Scalia's Dissent in Obergefell (Same-Sex Marriage) Case Would Criminalize Justice Thomas's Marriage

06/30/2015 01:04 pm ET | Updated Jun 30, 2016

Justice Antonin Scalia's dissent in Obergefell v Hodges -- the case that declared that denying same-sex couples marriage licenses violated the equal protection and due process clauses of the Fourteenth Amendment -- is best known for its tantrums and, as usual for the politician Scalia is rather than the jurist he is supposed to be, its hypocrisy.

Missed in Scalia's childish histrionics was his so-called 'originalist' approach for interpreting the Constitution (when it suits him, that is -- those who voted on the Second Amendment could not possibly have been thinking about semi-automatic assault weapons or 25 bullet magazines, but Scalia holds that those are protected).

In Obergefell, Scalia asserts that he knows that the people who voted to approve the Fourteenth Amendment in 1868 were not thinking about same-sex marriage when they voted, and, therefore, the original intent of that Amendment prevents Scalia from finding a right to same-sex marriage in its guarantee of equal protection under the laws.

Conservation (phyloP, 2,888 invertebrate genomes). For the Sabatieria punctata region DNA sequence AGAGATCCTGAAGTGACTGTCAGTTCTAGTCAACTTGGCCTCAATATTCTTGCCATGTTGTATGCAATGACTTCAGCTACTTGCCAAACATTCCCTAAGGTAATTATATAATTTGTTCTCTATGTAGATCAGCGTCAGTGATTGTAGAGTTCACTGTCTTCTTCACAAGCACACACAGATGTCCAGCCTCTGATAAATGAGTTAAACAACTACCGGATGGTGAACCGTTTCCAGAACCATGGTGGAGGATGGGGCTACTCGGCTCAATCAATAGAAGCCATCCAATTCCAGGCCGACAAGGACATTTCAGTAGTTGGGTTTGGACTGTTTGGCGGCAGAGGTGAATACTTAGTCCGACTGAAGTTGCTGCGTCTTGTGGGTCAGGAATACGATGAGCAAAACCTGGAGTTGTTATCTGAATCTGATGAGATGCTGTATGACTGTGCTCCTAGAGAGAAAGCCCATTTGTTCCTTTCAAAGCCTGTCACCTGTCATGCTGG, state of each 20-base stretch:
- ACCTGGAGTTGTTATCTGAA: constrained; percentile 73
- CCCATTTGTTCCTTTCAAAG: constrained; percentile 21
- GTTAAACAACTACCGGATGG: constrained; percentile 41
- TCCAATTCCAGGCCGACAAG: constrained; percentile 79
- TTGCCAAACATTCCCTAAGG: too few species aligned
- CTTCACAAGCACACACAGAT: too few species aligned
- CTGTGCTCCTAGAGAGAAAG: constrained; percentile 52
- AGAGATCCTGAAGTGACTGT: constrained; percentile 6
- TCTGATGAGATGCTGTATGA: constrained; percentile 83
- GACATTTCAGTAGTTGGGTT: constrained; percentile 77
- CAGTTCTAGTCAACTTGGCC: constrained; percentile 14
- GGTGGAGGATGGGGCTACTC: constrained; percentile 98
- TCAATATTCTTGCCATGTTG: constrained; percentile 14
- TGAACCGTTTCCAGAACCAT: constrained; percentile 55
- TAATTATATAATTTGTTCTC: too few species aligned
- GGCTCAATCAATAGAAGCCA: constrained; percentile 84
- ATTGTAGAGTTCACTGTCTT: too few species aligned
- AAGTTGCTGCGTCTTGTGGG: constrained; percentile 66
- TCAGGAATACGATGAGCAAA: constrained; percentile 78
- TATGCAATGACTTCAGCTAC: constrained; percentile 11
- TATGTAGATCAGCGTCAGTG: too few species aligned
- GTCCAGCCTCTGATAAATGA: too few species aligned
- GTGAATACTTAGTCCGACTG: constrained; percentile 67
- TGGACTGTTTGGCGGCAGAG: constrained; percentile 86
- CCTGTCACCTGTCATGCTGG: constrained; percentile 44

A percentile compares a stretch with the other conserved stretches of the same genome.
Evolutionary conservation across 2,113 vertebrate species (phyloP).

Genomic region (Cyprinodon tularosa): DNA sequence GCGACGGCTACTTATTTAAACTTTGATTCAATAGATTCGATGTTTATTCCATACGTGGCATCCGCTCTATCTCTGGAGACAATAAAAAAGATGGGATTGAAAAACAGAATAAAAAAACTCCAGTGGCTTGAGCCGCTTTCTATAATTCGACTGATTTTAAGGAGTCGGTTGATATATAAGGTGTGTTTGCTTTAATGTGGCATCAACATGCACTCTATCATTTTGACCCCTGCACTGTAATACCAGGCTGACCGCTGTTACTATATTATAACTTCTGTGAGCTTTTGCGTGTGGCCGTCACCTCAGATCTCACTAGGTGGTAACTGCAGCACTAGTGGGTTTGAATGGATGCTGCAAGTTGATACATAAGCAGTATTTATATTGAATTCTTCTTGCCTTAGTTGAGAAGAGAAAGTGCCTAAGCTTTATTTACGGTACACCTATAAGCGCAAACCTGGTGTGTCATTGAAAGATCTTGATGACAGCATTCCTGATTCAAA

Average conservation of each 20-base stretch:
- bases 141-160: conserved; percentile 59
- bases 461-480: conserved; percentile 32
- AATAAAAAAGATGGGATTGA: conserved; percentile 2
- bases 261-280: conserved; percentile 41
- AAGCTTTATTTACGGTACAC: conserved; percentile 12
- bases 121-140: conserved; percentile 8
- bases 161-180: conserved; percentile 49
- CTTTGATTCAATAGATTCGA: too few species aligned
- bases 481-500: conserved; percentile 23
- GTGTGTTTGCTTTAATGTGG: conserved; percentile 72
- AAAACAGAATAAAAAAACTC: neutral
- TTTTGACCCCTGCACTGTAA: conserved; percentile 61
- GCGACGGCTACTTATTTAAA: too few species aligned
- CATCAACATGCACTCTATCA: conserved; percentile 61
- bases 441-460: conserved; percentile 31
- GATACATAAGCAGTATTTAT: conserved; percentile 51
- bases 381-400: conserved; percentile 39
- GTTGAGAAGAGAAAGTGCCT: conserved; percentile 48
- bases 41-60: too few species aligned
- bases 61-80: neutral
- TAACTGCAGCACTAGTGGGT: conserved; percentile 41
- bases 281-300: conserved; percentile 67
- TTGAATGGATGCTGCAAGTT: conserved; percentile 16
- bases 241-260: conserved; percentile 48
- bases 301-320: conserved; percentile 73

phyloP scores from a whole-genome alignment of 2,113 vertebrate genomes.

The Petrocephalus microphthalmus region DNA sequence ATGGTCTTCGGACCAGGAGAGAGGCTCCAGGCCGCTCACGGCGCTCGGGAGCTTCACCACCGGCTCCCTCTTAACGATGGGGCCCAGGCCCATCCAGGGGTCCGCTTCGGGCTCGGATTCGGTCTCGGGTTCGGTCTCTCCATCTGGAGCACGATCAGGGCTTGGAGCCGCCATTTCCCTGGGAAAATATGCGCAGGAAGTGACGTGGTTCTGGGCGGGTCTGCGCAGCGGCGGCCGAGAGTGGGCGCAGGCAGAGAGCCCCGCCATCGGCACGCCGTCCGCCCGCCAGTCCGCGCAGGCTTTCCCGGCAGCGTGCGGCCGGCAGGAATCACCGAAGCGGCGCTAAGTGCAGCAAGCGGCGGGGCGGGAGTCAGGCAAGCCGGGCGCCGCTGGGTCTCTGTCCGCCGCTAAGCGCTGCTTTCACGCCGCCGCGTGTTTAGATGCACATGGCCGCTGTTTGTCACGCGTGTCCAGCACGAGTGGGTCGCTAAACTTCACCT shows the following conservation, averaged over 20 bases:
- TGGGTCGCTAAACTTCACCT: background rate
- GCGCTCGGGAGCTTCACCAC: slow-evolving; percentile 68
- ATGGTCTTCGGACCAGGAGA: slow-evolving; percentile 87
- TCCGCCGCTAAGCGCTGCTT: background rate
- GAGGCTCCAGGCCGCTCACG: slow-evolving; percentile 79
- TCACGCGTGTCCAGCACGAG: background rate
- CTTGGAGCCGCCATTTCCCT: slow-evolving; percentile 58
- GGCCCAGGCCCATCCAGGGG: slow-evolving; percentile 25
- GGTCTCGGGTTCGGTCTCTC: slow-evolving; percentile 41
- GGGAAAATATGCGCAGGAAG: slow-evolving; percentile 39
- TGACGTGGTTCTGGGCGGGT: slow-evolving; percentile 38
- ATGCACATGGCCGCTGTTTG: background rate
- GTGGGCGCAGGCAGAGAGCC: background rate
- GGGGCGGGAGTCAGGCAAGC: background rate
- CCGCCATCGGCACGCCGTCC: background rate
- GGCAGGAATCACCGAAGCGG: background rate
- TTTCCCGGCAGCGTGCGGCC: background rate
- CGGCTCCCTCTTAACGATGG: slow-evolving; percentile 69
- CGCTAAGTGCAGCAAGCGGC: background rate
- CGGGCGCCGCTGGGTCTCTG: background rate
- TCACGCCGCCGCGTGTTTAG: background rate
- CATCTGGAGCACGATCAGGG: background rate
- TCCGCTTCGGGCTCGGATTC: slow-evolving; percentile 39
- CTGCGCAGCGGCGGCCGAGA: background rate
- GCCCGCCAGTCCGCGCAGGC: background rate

That same approach, however, would make Justice Clarence Thomas's interracial marriage illegal, and subject to criminal prosecution in Virginia, the Thomas's state of residence. As assuredly as voters in 1868 were not thinking about gay marriage when they voted for the Amendment, they certainly were not approving it to enable interracial marriages.

Interracial marriage, "miscegenation," was not only impermissible in Virginia, it was a criminal offense subject to time in jail. Citing the equal protection clause of the Fourteenth Amendment, the Supreme Court overturned the Virginia and other state statutes in the poetically-named case, Loving v. Virginia, in 1967.

According to Justice Scalia's reasoning, the people voting on the Fourteenth Amendment in 1868 did not contemplate interracial marriage as what they were protecting by passing it. Hence, Scalia would have to say that Loving was wrongly decided.

That would make Scalia's right-wing buddy, Justice Clarence Thomas and his wife Ginny, subject to imprisonment in Virginia.